With around 10,000 records, Altha Liebenberg is the top contributor of moths to LepiMAP. A large proportion of these have been collected at Danielskuil. This set of records presents the most amazing opportunity for research. As a citizen scientist, Altha has collected data systematically, throughout the year, since the beginning of 2013. Out of this block of data there is a fantastic scope to investigate topics such as the seasonality of occurrence of species at a single location, and how this varies with rainfall and temperature. Quartus’s choice of this record gives us the opportunity to celebrate Altha’s outstanding contribution to the Virtual Museum. If there is a budding entomologist who is interested in this opportunity, please contact us.

This is the first record of this moth in LepiMAP. It is Vegetia dewitzi, from the family Saturniidae, the emperor moths. It has been recorded in South Africa and Namibia. There are four species in the genus Vegetia and they all seem to be confined to only these two countries. This photograph was submitted by Zenobia van Dyk but was actually taken by her cousin Ninon du Plessis, on a farm in the Victoria West district of the Northern Cape (http://vmus.adu.org.za/?vm=LepiMAP-640827). This is one of only two records in LepiMAP for grid cell 3123BA. Zenobia is in the top echelon of Virtual Museum contributors, with 3099 records submitted. Her records come from an area where there are few citizen scientists: the northern end of the Western Cape, the southern end of the Northern Cape and the northwestern corner of the Eastern Cape.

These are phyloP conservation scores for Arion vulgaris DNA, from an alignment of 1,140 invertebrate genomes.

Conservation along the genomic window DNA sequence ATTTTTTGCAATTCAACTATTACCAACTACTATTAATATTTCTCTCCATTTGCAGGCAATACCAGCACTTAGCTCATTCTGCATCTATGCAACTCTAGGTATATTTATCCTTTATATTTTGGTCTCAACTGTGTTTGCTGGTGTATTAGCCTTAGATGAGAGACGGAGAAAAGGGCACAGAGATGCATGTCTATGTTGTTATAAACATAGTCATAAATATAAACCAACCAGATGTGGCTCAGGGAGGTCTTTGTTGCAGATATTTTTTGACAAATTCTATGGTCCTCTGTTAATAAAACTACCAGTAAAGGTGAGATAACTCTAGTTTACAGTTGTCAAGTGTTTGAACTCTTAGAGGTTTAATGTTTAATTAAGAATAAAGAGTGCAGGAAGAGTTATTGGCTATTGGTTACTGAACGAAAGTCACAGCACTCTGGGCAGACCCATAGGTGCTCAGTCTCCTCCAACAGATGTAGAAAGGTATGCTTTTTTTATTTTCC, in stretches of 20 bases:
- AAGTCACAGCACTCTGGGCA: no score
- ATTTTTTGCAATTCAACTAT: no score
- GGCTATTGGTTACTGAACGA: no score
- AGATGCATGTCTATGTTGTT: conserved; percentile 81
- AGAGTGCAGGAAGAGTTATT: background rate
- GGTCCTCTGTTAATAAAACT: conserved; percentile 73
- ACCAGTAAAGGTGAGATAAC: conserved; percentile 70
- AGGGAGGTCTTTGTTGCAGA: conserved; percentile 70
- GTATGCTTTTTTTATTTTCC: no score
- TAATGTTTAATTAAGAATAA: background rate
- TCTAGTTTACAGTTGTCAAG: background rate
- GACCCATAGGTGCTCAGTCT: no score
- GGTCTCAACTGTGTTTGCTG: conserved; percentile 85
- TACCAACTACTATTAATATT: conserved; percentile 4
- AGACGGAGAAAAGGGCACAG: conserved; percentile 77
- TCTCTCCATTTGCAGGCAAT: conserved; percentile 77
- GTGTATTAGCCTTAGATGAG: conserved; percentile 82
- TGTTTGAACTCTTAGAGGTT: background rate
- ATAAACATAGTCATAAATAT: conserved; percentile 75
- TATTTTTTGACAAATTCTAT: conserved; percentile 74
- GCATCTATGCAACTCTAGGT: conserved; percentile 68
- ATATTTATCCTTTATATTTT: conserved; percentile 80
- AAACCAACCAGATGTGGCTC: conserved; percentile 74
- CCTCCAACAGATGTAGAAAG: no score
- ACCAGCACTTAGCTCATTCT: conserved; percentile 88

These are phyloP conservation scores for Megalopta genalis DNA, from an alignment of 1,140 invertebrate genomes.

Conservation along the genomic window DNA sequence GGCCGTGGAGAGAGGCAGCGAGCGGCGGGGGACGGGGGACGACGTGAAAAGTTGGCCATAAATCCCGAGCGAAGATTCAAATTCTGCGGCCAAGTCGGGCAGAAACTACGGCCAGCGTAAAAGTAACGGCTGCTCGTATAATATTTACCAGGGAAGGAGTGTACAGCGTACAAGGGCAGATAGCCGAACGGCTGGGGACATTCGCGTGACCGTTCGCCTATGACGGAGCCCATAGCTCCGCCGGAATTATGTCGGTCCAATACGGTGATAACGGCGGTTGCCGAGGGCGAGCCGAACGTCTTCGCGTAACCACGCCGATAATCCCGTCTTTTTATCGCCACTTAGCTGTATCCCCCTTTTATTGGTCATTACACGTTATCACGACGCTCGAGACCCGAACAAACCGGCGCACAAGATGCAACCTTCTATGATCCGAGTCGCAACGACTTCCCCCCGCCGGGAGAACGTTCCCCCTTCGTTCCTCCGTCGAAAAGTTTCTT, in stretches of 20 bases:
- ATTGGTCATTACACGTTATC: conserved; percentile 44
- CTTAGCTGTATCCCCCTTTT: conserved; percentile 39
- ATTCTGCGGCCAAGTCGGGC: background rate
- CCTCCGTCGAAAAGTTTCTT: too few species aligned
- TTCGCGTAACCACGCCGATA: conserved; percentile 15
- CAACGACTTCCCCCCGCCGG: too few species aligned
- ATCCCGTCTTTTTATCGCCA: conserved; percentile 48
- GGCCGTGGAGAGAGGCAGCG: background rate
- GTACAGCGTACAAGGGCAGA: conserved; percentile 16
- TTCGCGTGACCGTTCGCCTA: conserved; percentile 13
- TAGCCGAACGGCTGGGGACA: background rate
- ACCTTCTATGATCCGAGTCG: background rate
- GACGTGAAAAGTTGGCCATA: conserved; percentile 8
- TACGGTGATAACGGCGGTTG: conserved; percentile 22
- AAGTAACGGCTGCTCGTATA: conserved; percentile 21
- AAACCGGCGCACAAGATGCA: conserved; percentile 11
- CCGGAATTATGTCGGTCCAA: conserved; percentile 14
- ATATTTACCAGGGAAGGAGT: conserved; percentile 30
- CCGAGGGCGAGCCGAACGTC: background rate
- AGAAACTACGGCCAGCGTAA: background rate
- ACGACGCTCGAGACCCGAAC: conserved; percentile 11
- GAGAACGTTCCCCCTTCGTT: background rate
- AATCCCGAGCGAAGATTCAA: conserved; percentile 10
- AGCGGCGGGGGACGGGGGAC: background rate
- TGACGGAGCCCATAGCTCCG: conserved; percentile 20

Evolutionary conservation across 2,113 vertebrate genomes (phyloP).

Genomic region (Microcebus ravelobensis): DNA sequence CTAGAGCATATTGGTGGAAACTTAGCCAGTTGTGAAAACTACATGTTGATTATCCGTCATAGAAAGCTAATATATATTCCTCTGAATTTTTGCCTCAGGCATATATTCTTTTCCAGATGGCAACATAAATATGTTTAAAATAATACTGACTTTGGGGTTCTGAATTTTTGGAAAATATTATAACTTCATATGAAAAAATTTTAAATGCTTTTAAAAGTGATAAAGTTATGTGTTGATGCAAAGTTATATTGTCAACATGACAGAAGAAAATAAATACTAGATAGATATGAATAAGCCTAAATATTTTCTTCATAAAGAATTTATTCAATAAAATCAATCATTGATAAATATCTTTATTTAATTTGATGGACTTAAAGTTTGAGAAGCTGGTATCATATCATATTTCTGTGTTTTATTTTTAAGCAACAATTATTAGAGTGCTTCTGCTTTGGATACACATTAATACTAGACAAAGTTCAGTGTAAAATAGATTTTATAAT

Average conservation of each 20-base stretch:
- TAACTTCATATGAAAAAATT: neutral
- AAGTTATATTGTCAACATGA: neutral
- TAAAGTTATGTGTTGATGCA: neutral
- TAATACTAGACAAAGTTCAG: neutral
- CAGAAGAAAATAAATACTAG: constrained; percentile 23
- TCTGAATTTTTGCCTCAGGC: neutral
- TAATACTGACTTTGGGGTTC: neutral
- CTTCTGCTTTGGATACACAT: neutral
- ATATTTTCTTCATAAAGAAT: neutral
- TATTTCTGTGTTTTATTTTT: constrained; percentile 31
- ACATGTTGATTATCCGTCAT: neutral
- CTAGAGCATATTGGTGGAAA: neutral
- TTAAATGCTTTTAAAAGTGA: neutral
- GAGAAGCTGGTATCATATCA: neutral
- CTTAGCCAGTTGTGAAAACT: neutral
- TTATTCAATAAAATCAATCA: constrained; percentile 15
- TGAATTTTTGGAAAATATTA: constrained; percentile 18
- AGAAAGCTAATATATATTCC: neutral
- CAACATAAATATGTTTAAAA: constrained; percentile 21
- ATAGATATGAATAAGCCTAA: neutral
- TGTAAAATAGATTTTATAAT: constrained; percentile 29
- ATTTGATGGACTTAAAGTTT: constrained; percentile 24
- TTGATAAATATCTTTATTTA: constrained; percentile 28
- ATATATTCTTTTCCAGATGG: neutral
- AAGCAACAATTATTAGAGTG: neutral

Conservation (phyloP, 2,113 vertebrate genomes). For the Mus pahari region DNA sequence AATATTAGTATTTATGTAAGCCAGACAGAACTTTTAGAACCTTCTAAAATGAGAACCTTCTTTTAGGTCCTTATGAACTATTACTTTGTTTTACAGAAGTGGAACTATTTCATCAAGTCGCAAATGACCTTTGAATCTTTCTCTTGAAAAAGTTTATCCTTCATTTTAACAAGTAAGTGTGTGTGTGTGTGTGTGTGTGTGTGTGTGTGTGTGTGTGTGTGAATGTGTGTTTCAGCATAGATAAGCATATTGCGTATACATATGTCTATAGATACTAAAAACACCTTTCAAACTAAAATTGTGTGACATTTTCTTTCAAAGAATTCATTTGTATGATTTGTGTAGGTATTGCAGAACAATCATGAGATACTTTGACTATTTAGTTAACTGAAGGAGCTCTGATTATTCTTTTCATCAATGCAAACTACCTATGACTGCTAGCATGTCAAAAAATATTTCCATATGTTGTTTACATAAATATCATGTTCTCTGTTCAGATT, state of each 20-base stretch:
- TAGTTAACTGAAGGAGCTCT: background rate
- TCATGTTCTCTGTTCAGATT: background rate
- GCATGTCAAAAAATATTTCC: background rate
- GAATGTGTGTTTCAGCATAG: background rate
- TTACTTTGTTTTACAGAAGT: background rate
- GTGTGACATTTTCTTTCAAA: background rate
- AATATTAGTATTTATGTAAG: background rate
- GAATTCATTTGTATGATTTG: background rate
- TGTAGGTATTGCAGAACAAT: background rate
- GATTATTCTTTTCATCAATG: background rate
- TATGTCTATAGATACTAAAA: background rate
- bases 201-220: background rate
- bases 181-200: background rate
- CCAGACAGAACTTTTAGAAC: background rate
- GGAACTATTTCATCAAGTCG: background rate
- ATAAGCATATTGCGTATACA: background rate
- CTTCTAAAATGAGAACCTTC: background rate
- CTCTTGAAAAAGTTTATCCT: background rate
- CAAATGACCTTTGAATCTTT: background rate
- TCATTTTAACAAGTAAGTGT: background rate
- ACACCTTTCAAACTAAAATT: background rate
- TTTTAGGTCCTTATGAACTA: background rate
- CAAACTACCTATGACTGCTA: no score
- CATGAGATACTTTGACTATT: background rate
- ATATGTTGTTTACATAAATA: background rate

There are two records of this moth in the LepiMAP data, both uploaded by James Harrison from the same locality in Riebeeck East, Eastern Cape, and only 10 days apart, during April 2018. This record is curated as http://vmus.adu.org.za/?vm=LepiMAP-645787. This moth is Hebdomophruda apicata in the family Geometridae.